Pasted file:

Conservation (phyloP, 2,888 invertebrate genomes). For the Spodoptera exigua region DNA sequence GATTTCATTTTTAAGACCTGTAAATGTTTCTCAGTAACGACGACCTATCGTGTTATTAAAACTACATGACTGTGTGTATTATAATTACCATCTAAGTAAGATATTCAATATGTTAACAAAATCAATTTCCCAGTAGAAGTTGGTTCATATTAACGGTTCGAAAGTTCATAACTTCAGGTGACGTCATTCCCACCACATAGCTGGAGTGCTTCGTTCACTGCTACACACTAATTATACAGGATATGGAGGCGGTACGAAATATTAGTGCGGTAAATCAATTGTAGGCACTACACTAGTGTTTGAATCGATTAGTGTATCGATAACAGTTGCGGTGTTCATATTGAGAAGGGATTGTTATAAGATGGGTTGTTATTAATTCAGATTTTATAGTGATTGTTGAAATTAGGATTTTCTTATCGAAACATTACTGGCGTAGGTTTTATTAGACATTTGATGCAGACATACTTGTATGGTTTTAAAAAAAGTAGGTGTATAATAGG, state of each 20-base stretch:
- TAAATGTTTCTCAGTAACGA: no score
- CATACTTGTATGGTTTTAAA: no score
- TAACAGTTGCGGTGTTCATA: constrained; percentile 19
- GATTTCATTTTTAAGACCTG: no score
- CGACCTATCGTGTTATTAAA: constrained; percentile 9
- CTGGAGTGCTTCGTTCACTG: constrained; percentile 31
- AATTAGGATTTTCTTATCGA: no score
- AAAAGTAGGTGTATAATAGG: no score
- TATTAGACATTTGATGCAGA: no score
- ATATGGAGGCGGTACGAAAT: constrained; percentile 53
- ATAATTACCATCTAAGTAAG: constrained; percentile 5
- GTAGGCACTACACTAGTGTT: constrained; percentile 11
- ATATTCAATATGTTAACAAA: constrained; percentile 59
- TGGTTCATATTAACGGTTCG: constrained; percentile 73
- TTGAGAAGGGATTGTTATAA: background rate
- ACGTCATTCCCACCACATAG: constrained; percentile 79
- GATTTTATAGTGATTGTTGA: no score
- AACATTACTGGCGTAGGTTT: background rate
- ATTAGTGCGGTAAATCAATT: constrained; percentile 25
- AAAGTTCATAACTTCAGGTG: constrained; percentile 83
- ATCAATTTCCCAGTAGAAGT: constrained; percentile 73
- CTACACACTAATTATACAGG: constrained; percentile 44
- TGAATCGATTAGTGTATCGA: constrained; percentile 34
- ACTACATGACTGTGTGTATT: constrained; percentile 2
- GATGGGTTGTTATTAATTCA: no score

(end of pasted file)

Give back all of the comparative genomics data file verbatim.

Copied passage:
Conservation (phyloP, 2,888 invertebrate genomes). For the Spodoptera exigua region DNA sequence GATTTCATTTTTAAGACCTGTAAATGTTTCTCAGTAACGACGACCTATCGTGTTATTAAAACTACATGACTGTGTGTATTATAATTACCATCTAAGTAAGATATTCAATATGTTAACAAAATCAATTTCCCAGTAGAAGTTGGTTCATATTAACGGTTCGAAAGTTCATAACTTCAGGTGACGTCATTCCCACCACATAGCTGGAGTGCTTCGTTCACTGCTACACACTAATTATACAGGATATGGAGGCGGTACGAAATATTAGTGCGGTAAATCAATTGTAGGCACTACACTAGTGTTTGAATCGATTAGTGTATCGATAACAGTTGCGGTGTTCATATTGAGAAGGGATTGTTATAAGATGGGTTGTTATTAATTCAGATTTTATAGTGATTGTTGAAATTAGGATTTTCTTATCGAAACATTACTGGCGTAGGTTTTATTAGACATTTGATGCAGACATACTTGTATGGTTTTAAAAAAAGTAGGTGTATAATAGG, state of each 20-base stretch:
- TAAATGTTTCTCAGTAACGA: no score
- CATACTTGTATGGTTTTAAA: no score
- TAACAGTTGCGGTGTTCATA: constrained; percentile 19
- GATTTCATTTTTAAGACCTG: no score
- CGACCTATCGTGTTATTAAA: constrained; percentile 9
- CTGGAGTGCTTCGTTCACTG: constrained; percentile 31
- AATTAGGATTTTCTTATCGA: no score
- AAAAGTAGGTGTATAATAGG: no score
- TATTAGACATTTGATGCAGA: no score
- ATATGGAGGCGGTACGAAAT: constrained; percentile 53
- ATAATTACCATCTAAGTAAG: constrained; percentile 5
- GTAGGCACTACACTAGTGTT: constrained; percentile 11
- ATATTCAATATGTTAACAAA: constrained; percentile 59
- TGGTTCATATTAACGGTTCG: constrained; percentile 73
- TTGAGAAGGGATTGTTATAA: background rate
- ACGTCATTCCCACCACATAG: constrained; percentile 79
- GATTTTATAGTGATTGTTGA: no score
- AACATTACTGGCGTAGGTTT: background rate
- ATTAGTGCGGTAAATCAATT: constrained; percentile 25
- AAAGTTCATAACTTCAGGTG: constrained; percentile 83
- ATCAATTTCCCAGTAGAAGT: constrained; percentile 73
- CTACACACTAATTATACAGG: constrained; percentile 44
- TGAATCGATTAGTGTATCGA: constrained; percentile 34
- ACTACATGACTGTGTGTATT: constrained; percentile 2
- GATGGGTTGTTATTAATTCA: no score